Hasegawa 1/72 F-14D "VF-2 25th Anniversary"
|KIT #:||04099 (K139)|
|PRICE:||2200 yen SRP|
|REVIEWER:||Scott Van Aken|
|NOTES:||1998 Limited reissue|
The Grumman F-14 Tomcat is a supersonic, twin-engine, two-seat, variable-sweep wing fighter aircraft. The Tomcat was developed for the United States Navy's Naval Fighter Experimental (VFX) program following the collapse of the F-111B project. The F-14 was the first of the American teen-series fighters, which were designed incorporating the experience of air combat against MiG fighters during the Vietnam War.
The F-14 first flew in December 1970 and made its first deployment in 1974 with the U.S. Navy aboard USS Enterprise (CVN-65), replacing the McDonnell Douglas F-4 Phantom II. The F-14 served as the U.S. Navy's primary maritime air superiority fighter, fleet defense interceptor and tactical aerial reconnaissance platform. In the 1990s, it added the Low Altitude Navigation and Targeting Infrared for Night (LANTIRN) pod system and began performing precision ground-attack missions.
Throughout most of its life, the F-14 was hampered by the TF-30 engines originally designed for the F-111B. These caused some issues and did not allow the full utilization of the Tomcat's design capabilities. It was planned on using F-401 engines but issues with the engines and budget concerns shelved that. It wasn't until many years later that the F-110 engine was installed in some F-14A airframes making those F-14A+ and later F-14B aircraft. The upgraded F-14D had these same engines and upgraded digital avionics with about half of the F-14D production being reworked F-14As.
In the 1980s F-14s were used as land-based interceptors by the Islamic Republic of Iran Air Force during the Iran–Iraq War, where they saw combat against Iraqi warplanes. Iranian F-14s reportedly shot down at least 160 Iraqi aircraft during the war, while only 12 to 16 Tomcats were lost; at least half of these losses were due to accidents.
The Tomcat was retired from the U.S. Navy's active fleet on 22 September 2006, having been supplanted by the Boeing F/A-18E/F Super Hornet. The F-14 remains in service with the Islamic Republic of Iran Air Force, having been exported to Iran in 1976, when the U.S. had amicable diplomatic relations with Iran.
Hasegawa has reboxed the Tomcat at least five dozen times, judging by my slowly growing collection of F-14 kits. It was natural that they'd get the most out of what has to have been an expensive molding, judging by the plethora of small parts and inserts that come with the kits. There are so many parts that the box is actually bulging in an attempt tokeep them from escaping. You can see the number of bits and pieces from theimage above. In many ways, this is just a smaller version of the larger andequally impressive 1/48 F-14 that Hasegawa has produced. Typical of Hasegawa,the kit came with all those sprues in two bags. As a result, there were a numberof parts broken off the sprues and the bits have numerous scratches on them.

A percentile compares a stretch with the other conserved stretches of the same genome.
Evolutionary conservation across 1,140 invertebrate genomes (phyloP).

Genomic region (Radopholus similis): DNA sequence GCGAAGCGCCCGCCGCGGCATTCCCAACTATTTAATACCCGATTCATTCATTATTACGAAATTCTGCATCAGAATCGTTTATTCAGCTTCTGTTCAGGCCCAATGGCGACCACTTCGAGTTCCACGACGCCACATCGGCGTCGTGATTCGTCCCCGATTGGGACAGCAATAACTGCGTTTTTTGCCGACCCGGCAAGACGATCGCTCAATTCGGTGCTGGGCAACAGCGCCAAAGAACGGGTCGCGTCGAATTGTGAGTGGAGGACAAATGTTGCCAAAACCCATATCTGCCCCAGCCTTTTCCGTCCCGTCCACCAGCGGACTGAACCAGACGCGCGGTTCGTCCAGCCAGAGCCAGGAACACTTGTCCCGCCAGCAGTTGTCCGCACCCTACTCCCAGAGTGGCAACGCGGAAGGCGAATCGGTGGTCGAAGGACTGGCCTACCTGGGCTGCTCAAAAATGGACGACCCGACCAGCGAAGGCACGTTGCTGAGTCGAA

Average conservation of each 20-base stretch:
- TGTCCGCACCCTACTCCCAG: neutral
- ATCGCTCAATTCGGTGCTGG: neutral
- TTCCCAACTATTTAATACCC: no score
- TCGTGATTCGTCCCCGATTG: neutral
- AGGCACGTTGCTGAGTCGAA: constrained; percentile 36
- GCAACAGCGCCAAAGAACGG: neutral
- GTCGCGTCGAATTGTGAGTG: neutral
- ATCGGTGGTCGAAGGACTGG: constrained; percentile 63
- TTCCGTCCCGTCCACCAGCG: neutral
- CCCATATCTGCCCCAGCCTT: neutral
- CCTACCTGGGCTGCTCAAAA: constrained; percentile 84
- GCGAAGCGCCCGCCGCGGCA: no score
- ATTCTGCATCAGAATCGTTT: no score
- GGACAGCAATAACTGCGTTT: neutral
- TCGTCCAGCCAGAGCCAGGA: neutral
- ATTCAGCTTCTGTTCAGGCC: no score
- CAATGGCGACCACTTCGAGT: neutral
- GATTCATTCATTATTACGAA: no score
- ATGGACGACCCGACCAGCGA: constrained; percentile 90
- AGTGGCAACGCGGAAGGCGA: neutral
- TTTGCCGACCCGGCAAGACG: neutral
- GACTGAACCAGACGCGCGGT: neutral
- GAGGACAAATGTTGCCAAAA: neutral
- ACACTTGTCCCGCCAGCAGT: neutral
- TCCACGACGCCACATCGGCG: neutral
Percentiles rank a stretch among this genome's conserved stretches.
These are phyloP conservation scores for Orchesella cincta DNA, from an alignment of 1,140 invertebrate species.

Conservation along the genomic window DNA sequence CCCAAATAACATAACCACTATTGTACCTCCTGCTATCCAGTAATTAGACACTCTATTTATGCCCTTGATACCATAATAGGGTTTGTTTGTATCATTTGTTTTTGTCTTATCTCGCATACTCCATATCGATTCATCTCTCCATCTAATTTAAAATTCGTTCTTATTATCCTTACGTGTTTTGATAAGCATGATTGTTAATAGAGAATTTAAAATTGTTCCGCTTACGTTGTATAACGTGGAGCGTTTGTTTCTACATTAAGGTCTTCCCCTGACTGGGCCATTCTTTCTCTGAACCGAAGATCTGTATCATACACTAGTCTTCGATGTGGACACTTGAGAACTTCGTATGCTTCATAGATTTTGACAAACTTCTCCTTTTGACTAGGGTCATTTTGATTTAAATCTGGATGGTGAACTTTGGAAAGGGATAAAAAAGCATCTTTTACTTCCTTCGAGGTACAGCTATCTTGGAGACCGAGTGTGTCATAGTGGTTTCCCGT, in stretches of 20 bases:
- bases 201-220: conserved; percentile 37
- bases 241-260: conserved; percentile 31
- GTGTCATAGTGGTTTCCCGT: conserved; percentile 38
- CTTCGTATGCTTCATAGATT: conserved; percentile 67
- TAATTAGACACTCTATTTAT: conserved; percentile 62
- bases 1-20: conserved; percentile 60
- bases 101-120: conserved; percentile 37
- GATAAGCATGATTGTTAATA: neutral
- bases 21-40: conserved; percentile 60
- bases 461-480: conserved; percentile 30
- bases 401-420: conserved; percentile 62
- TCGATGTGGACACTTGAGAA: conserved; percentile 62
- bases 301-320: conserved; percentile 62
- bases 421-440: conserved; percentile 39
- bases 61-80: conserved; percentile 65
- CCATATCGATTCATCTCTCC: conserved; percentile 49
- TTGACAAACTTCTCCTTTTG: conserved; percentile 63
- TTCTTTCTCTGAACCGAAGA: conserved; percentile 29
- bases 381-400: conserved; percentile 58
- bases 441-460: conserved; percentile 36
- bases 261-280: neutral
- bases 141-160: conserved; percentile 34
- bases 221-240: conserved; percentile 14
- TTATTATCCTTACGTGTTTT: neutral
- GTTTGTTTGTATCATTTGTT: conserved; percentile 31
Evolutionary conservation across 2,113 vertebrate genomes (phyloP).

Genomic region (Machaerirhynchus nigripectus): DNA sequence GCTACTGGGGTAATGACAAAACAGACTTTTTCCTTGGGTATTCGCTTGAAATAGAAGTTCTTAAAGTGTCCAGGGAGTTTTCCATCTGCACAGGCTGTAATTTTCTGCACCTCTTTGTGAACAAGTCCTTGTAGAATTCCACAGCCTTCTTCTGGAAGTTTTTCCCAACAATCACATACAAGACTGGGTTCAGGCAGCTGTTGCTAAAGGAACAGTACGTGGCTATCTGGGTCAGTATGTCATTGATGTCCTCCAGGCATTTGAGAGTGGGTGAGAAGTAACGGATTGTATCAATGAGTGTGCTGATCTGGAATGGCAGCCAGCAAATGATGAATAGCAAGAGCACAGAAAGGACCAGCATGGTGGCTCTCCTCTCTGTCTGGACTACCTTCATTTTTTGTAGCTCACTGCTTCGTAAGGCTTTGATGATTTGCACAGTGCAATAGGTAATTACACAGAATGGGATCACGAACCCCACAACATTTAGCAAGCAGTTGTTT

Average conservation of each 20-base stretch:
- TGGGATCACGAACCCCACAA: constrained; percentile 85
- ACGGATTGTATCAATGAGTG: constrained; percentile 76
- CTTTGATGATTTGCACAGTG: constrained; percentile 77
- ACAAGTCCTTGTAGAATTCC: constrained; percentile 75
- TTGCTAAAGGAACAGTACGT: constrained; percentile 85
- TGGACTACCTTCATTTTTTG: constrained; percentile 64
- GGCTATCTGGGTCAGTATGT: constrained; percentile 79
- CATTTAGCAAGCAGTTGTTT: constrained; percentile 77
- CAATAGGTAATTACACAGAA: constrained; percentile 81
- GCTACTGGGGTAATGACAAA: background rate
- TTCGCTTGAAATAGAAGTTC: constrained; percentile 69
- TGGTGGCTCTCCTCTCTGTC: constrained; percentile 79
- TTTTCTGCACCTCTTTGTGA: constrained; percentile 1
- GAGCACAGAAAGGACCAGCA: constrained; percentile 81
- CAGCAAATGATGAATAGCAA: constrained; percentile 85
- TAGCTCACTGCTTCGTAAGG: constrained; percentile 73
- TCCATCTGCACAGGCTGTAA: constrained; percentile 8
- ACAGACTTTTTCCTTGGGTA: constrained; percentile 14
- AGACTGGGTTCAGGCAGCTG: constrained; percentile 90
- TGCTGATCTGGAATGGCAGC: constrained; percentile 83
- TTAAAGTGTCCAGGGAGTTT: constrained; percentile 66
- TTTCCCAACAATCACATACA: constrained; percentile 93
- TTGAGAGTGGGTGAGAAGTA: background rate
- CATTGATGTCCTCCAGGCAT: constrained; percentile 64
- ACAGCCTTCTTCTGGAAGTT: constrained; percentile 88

Asdemanded, the panel lines are engraved and the kit offers the ability to havethe flaps and slats deployed. In fact, to do it otherwise will require a bit ofsurgery to be done on the slat tracks. You can also position the glove vanesopen or closed. Again, some surgery is needed for the closed position. All F-14shad them wired in the closed position after it was realized that they didn't really do anything and were an additional maintenance hassle. You also have the ability to have the speed brakes and entrance steps/ladderopen or closed, and two different tails, though one set is not for thisparticular boxing. So much has the F-14 been modified and updated over the yearsthat you really need to have photographs of the aircraft that you are modelingto get everything right.
As required by its price, this kit comes with a small fret ofetched metal. These bits are for the interior, canopy and exhaust. The metalworkis very well done and should really enhance your Tomcat. For this kit, they supply the instructions for the 'F-14D Super Tomcat' boxing and an addendum sheet that shows the D model differences. This includes a resin lower nose piece and new gun vent doors. The instructions arevery well done as you would expect. They offer color callouts based on Gunzepaint as is the norm with Hasegawa over the last decades. Every option anddifference between the aircraft on the decal sheet is given so that you can do aproper job of things.
For markings, we have just one aircraft, the box art plane in a retro scheme of light gull grey over white with full color unit markings and insignia.
You can add this one to a growing list of Hasegawa limited reissue kits. I guess it is a good way to do business as they seem to sell rather well. I'm surprised at how well these molds have held up. The final result of the build is a superb model of an important US fighter.
Thanks to me for this one, eh?
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